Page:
The opinion of the court was delivered by: DUFFY
This action is brought by the Securities and Exchange Commission (hereinafter "SEC" or "the Commission") against Parklane Hosiery Co., Inc. and Herbert N. Somekh under Section 17(a) of the Securities Act of 1933, 15 U.S.C. 77q(a) and Sections 10(b), 13(a) and 14(a) of the Securities Exchange Act of 1934, 15 U.S.C. §§ 78j(b), 78m(a) and 78n(a) and the various rules promulgated thereunder. The SEC has moved this Court for a preliminary injunction against the ongoing violations and for ancillary relief to remedy those which it claims have already occurred. Rule 65, Fed.R.Civ.Proc.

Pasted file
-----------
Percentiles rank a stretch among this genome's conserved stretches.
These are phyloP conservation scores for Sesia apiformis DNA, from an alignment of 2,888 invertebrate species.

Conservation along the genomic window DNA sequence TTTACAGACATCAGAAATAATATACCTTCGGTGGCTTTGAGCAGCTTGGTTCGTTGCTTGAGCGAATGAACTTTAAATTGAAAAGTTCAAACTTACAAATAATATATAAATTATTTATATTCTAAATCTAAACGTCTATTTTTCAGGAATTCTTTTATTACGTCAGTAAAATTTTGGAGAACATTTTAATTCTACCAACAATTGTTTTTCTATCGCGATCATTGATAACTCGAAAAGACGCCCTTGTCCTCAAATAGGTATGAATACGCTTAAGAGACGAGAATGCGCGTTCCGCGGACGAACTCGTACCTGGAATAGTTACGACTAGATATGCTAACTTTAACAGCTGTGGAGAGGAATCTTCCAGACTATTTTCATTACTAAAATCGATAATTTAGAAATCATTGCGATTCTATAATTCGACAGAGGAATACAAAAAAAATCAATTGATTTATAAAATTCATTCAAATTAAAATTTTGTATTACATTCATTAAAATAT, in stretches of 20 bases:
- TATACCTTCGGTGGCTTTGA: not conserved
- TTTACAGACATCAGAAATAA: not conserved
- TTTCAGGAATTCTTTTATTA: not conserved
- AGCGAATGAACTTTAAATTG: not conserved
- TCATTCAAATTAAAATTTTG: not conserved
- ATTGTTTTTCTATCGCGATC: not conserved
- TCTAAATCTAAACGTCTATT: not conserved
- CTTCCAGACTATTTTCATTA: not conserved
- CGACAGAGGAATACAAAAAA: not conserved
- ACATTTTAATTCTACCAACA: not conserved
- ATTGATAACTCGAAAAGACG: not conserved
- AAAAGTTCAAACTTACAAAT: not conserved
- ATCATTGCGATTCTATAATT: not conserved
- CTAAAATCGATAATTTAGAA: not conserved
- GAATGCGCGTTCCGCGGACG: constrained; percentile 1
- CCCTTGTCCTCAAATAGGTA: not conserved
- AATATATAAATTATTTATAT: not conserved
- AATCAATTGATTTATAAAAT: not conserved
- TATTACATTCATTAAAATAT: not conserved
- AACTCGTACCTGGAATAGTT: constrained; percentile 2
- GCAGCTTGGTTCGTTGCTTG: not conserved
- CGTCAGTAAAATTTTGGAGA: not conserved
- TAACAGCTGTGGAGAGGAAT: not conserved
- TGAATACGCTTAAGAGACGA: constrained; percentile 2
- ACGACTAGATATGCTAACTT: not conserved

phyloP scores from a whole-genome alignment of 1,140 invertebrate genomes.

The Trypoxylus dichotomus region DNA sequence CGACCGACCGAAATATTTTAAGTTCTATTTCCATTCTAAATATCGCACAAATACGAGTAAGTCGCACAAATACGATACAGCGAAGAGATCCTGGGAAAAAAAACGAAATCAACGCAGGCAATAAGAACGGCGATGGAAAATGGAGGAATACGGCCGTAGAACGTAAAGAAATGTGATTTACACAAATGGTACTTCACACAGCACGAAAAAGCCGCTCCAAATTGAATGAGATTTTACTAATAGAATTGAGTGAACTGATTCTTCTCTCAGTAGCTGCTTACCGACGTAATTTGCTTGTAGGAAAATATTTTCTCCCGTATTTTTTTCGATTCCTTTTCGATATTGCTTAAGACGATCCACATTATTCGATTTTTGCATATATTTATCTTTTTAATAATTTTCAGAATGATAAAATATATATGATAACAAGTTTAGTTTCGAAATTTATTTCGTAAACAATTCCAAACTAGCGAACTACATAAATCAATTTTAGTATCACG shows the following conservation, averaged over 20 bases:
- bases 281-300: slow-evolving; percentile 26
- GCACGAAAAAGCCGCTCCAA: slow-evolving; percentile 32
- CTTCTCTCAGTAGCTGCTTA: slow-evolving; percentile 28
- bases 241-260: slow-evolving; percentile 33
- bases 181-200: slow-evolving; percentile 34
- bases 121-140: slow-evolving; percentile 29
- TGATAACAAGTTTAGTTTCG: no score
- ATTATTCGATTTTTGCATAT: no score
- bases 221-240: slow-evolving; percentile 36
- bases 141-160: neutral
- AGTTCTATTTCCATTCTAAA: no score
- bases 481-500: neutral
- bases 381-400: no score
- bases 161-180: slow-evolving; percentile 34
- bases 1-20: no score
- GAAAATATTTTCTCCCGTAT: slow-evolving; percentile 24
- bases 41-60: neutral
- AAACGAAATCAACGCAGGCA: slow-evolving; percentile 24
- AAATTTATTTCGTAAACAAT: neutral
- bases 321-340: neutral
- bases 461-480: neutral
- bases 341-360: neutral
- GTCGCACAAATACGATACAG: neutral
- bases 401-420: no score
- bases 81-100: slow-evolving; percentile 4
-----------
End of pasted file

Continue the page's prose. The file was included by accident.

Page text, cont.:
Both parties have requested that the hearing on the preliminary injunction be consolidated with the trial of this action. Rule 65(a), Fed.R.Civ.Proc. That request is granted. This opinion will constitute findings of fact and conclusions of law as required by Rule 52, Fed.R.Civ.Proc.
The facts are relatively simple. The defendant, Herbert N. Somekh, was the guiding force behind the expansion of the corporate defendant Parklane Hosiery Co., Inc. which has approximately 400 retail outlets selling various articles of women's apparel.